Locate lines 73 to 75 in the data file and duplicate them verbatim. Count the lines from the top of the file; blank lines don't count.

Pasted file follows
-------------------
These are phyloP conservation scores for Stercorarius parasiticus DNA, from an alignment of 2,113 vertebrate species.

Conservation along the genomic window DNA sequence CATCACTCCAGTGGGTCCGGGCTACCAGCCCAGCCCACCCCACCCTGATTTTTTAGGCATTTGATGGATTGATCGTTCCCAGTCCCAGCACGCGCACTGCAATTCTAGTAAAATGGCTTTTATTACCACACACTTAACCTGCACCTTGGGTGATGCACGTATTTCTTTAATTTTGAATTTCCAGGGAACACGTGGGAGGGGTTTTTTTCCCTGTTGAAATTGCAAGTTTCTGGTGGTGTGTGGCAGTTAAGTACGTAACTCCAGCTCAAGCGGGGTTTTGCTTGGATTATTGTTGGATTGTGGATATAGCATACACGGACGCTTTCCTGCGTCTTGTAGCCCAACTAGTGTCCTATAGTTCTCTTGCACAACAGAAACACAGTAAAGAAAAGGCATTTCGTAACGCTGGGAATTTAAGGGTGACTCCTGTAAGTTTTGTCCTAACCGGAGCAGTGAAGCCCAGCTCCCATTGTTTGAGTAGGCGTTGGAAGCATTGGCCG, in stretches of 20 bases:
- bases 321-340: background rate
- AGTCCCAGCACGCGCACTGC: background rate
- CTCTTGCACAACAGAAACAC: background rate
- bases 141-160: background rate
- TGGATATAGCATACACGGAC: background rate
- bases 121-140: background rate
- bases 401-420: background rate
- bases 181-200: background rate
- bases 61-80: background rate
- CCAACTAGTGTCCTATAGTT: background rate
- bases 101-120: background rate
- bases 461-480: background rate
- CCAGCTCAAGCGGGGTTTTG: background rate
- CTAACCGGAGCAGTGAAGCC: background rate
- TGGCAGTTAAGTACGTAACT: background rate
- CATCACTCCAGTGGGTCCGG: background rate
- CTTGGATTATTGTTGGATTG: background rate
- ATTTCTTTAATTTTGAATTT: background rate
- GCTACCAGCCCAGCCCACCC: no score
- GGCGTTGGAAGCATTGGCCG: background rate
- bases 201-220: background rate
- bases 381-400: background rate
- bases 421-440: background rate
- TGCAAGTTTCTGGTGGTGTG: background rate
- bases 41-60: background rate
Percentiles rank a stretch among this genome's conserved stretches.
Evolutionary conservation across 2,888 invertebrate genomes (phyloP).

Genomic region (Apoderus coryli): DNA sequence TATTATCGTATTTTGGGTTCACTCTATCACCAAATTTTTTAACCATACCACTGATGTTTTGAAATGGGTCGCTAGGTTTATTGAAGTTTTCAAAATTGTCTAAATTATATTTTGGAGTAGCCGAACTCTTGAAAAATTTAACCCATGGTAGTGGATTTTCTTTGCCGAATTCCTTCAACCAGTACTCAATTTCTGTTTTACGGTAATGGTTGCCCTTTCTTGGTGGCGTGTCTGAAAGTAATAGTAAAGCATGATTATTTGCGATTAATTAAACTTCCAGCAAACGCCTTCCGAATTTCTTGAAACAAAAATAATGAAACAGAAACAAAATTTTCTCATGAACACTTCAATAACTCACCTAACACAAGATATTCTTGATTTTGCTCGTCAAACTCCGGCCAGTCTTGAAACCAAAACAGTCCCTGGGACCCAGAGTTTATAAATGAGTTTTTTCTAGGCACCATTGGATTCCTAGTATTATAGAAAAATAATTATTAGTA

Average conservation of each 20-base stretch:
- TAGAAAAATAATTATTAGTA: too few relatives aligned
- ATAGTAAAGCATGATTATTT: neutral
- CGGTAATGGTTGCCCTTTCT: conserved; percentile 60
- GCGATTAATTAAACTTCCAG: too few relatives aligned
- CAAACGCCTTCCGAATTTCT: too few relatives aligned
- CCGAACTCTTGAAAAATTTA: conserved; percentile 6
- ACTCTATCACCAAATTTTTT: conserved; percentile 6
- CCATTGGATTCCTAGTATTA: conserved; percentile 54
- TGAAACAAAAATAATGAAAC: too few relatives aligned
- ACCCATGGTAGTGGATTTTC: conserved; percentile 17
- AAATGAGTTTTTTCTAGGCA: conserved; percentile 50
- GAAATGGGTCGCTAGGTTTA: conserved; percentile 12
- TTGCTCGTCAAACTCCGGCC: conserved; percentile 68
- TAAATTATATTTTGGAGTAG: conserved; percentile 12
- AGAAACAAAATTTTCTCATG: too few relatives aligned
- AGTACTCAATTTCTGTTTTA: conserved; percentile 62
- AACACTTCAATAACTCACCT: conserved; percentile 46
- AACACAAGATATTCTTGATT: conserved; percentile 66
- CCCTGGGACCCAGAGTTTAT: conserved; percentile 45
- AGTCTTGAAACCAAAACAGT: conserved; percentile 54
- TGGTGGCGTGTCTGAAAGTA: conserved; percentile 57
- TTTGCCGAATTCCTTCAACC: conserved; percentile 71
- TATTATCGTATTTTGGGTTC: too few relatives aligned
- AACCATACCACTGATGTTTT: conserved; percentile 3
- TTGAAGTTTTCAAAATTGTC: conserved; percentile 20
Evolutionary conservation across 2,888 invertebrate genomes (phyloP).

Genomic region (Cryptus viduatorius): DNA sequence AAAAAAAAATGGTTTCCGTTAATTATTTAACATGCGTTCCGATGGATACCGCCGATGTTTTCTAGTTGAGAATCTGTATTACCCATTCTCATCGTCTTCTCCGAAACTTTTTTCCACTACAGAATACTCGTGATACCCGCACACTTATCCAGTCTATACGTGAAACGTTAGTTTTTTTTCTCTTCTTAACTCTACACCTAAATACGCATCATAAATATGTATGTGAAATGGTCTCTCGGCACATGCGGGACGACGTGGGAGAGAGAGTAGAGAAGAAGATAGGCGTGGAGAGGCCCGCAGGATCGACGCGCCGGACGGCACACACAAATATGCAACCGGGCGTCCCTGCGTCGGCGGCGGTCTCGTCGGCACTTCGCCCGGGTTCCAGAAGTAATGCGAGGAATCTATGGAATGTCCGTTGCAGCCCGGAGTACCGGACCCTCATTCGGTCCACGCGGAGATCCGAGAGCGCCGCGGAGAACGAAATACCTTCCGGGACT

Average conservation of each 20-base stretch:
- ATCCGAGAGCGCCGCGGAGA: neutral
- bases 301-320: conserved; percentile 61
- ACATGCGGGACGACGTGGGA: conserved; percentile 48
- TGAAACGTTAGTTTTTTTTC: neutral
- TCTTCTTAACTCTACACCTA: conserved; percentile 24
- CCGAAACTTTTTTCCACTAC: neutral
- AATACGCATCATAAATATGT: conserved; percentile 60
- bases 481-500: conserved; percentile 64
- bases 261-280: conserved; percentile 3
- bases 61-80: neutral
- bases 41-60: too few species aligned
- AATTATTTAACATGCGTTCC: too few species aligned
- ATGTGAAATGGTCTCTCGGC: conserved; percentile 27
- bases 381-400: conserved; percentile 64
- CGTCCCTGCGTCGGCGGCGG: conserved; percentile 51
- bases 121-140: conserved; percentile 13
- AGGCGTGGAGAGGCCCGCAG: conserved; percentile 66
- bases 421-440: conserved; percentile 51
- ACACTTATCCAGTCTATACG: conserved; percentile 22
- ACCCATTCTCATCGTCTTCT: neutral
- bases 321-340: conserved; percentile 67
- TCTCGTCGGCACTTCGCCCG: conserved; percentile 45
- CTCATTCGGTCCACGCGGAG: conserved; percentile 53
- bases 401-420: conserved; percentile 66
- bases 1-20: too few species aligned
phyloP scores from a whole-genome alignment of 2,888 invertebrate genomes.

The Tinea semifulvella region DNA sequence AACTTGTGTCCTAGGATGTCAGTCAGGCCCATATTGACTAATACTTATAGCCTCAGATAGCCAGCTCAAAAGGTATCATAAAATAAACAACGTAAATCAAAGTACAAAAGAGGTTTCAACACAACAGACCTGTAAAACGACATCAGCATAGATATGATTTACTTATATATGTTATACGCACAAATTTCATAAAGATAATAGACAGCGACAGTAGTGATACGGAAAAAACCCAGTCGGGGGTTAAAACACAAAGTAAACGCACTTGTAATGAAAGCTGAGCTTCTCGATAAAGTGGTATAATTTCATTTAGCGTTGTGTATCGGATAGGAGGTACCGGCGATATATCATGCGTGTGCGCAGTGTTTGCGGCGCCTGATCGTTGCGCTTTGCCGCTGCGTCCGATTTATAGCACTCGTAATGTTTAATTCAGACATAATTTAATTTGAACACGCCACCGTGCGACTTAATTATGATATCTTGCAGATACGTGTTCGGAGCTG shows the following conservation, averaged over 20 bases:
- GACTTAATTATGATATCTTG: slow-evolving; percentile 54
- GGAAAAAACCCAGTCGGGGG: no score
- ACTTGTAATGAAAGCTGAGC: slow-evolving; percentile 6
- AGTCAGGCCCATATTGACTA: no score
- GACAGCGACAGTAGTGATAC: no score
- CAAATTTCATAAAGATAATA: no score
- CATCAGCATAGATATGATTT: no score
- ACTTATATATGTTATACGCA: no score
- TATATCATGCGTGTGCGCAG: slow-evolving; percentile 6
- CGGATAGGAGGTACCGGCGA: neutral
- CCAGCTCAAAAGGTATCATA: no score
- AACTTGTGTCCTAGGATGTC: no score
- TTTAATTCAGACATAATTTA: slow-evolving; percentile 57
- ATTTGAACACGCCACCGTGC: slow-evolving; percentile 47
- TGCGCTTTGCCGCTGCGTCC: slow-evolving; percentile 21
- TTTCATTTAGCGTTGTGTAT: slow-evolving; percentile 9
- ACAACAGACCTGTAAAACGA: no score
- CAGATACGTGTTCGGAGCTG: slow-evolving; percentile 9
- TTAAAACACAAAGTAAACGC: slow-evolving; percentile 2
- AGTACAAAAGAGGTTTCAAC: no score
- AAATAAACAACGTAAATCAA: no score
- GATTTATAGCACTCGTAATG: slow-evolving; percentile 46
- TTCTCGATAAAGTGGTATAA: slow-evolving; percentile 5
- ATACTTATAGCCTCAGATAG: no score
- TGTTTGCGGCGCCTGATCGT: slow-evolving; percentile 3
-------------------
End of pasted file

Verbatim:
- bases 381-400: conserved; percentile 64
- CGTCCCTGCGTCGGCGGCGG: conserved; percentile 51
- bases 121-140: conserved; percentile 13